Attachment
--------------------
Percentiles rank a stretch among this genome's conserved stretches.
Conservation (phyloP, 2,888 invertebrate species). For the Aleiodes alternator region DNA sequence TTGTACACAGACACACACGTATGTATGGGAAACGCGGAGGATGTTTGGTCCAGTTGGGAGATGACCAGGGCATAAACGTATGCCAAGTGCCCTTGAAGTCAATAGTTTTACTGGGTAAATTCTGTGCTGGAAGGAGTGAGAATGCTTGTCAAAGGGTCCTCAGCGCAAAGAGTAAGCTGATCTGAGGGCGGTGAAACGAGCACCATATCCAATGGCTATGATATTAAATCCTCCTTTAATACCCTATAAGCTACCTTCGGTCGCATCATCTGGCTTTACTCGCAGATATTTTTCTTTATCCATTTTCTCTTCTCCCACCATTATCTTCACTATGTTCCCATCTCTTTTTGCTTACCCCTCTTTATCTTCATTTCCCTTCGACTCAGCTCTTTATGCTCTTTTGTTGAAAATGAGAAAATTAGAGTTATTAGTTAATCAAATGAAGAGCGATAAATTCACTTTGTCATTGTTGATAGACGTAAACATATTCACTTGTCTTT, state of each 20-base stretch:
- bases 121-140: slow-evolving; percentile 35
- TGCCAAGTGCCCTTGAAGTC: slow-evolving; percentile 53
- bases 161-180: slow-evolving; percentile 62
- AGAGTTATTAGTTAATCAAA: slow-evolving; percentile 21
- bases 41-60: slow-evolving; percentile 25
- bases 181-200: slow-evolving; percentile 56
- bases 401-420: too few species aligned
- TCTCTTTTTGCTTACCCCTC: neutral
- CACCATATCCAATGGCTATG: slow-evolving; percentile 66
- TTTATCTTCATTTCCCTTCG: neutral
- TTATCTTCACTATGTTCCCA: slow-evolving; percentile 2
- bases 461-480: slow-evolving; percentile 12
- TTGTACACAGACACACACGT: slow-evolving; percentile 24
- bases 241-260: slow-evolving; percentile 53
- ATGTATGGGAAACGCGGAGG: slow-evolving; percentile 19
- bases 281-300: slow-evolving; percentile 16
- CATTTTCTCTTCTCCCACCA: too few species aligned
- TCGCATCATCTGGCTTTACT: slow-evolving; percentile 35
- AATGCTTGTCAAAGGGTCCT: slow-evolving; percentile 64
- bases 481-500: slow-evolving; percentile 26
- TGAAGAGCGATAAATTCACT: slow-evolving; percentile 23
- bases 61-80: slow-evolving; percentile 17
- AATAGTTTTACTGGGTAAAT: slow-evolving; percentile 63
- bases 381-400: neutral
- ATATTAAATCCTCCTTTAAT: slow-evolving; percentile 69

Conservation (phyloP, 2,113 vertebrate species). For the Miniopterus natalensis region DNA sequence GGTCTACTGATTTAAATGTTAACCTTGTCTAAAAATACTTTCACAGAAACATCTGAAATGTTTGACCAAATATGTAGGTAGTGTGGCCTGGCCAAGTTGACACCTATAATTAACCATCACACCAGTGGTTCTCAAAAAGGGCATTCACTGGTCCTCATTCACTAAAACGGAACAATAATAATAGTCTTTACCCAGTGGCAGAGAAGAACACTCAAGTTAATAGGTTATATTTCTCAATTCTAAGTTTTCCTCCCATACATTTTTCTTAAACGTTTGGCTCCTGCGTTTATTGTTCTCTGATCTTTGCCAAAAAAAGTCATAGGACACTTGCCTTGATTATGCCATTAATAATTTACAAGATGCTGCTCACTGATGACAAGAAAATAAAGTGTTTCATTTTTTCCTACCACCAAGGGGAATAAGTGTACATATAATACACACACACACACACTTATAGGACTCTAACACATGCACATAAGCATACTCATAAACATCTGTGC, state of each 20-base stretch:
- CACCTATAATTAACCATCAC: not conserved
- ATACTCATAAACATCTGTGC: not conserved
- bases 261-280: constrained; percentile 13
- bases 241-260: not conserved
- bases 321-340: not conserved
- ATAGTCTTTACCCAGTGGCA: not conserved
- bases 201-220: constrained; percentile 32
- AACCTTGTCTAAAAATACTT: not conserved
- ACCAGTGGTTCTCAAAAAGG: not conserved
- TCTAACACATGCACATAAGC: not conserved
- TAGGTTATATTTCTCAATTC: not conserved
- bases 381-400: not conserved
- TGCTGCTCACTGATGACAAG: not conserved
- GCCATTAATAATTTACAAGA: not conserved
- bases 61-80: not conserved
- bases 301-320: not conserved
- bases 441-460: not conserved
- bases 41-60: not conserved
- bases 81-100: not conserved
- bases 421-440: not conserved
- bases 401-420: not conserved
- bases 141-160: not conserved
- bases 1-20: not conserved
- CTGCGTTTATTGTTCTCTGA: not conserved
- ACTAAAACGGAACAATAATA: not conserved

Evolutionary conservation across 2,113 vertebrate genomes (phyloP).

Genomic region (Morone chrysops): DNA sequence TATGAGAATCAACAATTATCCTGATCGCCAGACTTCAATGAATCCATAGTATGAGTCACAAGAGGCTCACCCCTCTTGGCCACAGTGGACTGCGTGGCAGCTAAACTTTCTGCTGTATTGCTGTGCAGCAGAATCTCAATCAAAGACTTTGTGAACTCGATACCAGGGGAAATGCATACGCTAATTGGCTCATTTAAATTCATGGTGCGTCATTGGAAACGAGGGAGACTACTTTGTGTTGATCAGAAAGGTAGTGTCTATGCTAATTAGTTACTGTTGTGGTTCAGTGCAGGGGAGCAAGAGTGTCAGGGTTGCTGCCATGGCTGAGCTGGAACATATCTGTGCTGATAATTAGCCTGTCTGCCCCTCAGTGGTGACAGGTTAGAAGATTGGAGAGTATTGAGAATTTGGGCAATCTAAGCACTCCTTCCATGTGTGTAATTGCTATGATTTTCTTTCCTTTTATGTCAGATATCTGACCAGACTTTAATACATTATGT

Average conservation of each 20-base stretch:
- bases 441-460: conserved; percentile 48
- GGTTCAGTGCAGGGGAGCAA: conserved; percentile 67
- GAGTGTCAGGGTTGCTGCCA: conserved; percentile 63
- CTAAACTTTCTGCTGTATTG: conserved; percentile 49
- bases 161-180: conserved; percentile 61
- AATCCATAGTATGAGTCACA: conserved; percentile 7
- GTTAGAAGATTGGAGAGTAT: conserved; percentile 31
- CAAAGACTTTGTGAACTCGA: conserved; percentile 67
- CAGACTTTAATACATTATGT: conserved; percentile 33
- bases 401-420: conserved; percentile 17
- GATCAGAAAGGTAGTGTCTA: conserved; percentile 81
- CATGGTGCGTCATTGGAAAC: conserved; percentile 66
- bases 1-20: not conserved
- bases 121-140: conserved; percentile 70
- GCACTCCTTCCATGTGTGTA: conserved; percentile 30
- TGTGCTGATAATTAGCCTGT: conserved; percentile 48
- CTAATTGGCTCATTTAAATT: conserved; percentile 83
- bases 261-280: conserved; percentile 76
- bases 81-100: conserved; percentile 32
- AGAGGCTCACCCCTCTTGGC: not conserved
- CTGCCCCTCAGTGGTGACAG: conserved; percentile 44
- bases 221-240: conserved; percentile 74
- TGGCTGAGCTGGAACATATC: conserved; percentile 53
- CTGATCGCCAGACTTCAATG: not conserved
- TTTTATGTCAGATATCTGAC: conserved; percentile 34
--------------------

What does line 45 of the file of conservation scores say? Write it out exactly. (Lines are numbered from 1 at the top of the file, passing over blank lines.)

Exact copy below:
- bases 441-460: not conserved